In a Cantonese place I like what is generally listed as Beef and Bean Curd. A simple dish on the surface, it makes a good Lunch Special Rice Plate. The drawbacks are beef that looks grayish and has a mushy texture like it's been sitting in a marinade with too much baking soda. Some cooks have a heavy hand with the cornstarch, resulting in a sauce that clings to your fork and can be strung out like chewing gum - very unappetizing. Bean curd can be past its prime, with a mottled appearance and chewy consistency. In some places they throw in some black mushrooms, always a bonus.
  There have been some downsides to eating Chinese food. The attitude of waiters could be daunting in the old days. Trying to order anything written in Chinese, whether on the menu or on the wall, would bring a response like, 'you don't want to try' or 'you don't like'. This was true once when I ordered Deep Fried Pork Intestines (chitlins) and only because they weren't cleaned properly. If you wanted to try something different, you had to go with a Chinese person. Another stupefying incident occured when I ordered Beef and Asparagus. The menu had Beef and Broccoli and Pork and Asparagus listed, so I thought, hey, shouldn't be a problem. When I ordered the waiter sinply said, 'sorry, not on menu'. When I pointed out the two dishes on the menu, he got huffy. 'Not on menu!' I got up and left.
   Today there are more women servers and they're definitely friendlier and more helpful. I can ask about a dish that goes by my table and get the Chinese name for it as well. At the old VIP restaurant on Geary Blvd. I asked about a dish on the wall that I thought was chicken, since the last kanji (character) in the name was 'chicken'. The server giggled and said it was frog. She explained that the preceding character, combined with the last, denoted frog (tian gai). When I looked up the mystery kanji, it stood for 'rice paddy' or 'field'. So a frog is a rice paddy chicken. You gotta love it!
   An irksome, but necessary, evolution in Chinese (and other Asian) restaurants was the demise of re-usable wooden chopsticks. This came about when the Health Dept. outlawed the use of wooden surfaces of any kind, citing a bacteria problem, an unfortunate reality. Some places went to the washable plastic kind, which are the right length but present difficulties with slippery foods. The other option is disposable wooden sticks, which offer better gripping ability but are generally too short for my taste, and some are the Japanese style with pointy tips that make it hard to pick up those tiny last bits.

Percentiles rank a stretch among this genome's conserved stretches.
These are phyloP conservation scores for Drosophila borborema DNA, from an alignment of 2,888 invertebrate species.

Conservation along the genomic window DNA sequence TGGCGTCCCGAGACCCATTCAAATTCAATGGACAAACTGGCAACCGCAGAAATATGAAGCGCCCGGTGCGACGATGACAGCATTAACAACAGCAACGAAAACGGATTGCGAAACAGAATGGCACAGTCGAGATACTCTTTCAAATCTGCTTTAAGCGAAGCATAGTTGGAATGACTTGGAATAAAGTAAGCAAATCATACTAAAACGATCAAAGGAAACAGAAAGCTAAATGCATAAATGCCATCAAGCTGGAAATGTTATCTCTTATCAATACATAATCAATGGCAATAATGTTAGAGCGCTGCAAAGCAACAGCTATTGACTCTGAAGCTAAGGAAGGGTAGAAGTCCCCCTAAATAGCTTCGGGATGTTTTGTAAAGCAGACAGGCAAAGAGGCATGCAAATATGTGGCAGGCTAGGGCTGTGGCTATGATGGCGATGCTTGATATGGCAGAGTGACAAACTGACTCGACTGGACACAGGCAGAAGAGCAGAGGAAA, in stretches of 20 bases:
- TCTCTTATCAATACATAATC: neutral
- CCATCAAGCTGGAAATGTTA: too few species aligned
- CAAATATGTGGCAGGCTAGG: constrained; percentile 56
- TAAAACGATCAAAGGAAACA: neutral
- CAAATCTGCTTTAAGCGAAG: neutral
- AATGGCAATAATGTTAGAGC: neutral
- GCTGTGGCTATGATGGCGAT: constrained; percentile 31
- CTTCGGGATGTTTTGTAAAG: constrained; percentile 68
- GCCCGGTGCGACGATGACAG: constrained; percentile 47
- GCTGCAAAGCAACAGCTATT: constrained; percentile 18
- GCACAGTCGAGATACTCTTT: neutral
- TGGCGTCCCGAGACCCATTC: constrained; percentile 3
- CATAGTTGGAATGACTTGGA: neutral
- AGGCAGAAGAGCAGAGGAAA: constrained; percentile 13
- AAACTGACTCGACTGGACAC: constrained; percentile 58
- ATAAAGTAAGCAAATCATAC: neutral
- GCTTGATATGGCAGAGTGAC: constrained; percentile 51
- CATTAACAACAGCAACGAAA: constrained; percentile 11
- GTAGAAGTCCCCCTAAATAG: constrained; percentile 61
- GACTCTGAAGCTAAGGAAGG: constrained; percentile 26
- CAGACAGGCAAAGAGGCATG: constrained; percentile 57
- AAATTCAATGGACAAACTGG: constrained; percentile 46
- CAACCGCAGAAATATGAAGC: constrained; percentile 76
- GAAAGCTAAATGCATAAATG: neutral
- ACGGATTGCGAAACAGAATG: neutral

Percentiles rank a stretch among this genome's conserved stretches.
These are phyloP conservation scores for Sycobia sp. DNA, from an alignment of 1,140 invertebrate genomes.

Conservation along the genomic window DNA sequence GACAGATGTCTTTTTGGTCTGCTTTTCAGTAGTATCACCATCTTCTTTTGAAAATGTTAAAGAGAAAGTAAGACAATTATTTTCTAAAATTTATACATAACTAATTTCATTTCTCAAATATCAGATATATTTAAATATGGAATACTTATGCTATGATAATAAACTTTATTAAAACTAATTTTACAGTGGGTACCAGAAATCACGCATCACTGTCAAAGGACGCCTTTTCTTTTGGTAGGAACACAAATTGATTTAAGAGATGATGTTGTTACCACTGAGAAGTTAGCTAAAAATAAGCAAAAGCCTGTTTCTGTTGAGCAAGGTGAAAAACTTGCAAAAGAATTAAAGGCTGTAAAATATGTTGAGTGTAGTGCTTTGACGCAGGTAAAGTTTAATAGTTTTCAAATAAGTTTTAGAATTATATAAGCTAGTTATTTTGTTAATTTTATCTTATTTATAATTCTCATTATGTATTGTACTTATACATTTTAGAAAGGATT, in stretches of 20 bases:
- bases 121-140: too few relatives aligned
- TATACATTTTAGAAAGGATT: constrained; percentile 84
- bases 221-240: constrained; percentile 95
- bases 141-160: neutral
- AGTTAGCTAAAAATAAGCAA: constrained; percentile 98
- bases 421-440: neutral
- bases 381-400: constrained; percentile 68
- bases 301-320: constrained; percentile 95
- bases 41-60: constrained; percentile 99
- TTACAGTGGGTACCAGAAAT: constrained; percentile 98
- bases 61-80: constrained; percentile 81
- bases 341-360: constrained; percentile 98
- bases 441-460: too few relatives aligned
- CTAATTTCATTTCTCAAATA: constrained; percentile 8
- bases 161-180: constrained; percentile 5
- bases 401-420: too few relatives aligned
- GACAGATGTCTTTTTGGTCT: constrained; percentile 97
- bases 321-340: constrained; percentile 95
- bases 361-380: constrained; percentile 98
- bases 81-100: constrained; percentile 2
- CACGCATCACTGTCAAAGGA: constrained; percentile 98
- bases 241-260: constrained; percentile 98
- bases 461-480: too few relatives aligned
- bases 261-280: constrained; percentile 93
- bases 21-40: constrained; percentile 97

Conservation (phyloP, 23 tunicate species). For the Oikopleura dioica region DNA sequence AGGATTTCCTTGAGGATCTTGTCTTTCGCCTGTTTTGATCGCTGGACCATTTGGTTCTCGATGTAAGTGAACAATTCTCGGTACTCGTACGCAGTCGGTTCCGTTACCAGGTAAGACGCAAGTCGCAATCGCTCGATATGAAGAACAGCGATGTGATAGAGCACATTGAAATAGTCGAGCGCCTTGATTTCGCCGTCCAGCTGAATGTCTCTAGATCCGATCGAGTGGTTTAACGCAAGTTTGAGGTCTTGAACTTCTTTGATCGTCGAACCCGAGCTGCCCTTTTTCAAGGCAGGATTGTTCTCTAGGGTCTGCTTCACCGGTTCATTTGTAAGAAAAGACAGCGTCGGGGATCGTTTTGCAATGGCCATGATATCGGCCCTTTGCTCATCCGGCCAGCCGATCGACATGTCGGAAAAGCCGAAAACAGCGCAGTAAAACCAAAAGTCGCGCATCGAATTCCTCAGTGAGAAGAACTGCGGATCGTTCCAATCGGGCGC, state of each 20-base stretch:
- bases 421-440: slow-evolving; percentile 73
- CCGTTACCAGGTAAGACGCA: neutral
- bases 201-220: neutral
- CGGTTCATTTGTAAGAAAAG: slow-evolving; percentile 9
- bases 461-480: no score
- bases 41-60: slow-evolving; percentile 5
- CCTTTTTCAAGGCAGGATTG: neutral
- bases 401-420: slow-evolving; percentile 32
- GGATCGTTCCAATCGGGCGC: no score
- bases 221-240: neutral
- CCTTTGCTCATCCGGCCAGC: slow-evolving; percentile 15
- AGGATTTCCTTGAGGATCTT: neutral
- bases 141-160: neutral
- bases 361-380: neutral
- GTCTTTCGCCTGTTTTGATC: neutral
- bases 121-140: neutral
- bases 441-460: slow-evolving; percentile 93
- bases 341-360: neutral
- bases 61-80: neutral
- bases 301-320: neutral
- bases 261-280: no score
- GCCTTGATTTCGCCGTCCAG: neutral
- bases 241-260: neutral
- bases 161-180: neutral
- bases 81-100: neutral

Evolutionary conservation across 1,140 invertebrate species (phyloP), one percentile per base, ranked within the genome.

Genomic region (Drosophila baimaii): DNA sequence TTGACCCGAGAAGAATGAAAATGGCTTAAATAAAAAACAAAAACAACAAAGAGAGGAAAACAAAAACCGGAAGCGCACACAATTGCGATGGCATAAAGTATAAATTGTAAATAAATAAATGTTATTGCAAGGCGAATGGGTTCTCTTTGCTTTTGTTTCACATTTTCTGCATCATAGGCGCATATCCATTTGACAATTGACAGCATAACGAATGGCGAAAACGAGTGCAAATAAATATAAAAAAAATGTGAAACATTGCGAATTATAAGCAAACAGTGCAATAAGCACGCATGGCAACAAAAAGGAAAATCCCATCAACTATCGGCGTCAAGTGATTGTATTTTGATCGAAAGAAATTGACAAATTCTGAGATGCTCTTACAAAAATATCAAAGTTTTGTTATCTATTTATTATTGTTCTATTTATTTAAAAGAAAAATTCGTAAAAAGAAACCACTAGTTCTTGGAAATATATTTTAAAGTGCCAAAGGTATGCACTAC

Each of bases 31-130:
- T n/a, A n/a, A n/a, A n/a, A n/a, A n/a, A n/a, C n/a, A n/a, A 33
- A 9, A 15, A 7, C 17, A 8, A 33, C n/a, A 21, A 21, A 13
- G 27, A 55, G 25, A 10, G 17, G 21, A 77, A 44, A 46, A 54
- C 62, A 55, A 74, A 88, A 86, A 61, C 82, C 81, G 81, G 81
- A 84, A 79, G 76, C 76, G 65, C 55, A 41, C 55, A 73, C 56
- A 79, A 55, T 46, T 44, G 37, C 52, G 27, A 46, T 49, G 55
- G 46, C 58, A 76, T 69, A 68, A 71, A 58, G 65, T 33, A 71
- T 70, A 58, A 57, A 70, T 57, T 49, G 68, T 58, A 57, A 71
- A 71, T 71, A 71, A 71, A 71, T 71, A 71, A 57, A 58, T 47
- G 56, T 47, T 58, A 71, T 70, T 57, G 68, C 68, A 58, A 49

A sidebar to the chopstick subject: it drives me crazy to watch someone who's obviously inept sit there and make a mess when they could be eating, There's no stigma attached to using a fork. If you insist on chopsticks, don't blame me when all the food's gone and you're still hungry.
   One last subject of debate: pricing. It has often been said that we lo fan (white folks) pay the prices on the menu, while our Asian counterparts pay less. This is something that I've never bothered to substantiate, and I don't think it's worth the effort. When I consider the quality and quantity of food served, it's a pretty good deal all around. The only double standard I know is in the names of restaurants - the English name and the name in kanji are often quite dissimilar.
   My most memorable dining experience was at a place called Soon Lee, out near the end of Church St. in Noe Valley; it was a spot for white people who were just too lazy to go somewhere else. I ordered some Szechaun chicken dish that looked good in theory. It turned out to be one of those dishes where they compensate for the lack of meat by adding a pound of onions and bell pepper. I was picking around the plate when I discovered something that wasn't readily identifiable. I held it up in the air, turning it in all directions. Finally I discerned a little head, a bit of a tail, but no feet. It was a salamander, about four inches long. I got the waiter's attention and asked if this would cost extra. He looked like he might have to change his shorts. 'You get something else, you don't pay!' I declined the different dish but took him up on the 'no pay' offer. I went back to this place after it changed ownership and it was even worse. The food was like something that comes out of a bag marked 'Open Here - Pour In Trough - Add Water'.
   If I could wish for something, it would be the influx of new regional cuisines. The last major star was Henry Chung's Hunan restaurant, which Calvin Trillin rated one of the best places in the world (a bit overboard, I think). The mood is still predominately Cantonese, who have succumbed to the notion that more oil is better (it is a sign of prosperity, I'm told). Spices I and II have introduced the Taiwan style with snack plates and chou do fu, the 'stinky bean curd'. We are sadly lacking a major Chiu Chow (Chao Zhou) restaurant. Even with the largest Chinese population in the US, it seems there is more diversity in the Flushing area of Queens and in the San Gabriel Valley area of LA. Jonathan Gold, noted food critic, says it seems to him like some areas cook for the Asian people and others cook for the rest of us. All I can say is, find a place you like, get to know some of the people that own it or work there, and start getting that stuff on the wall (and things that aren't listed anywhere!)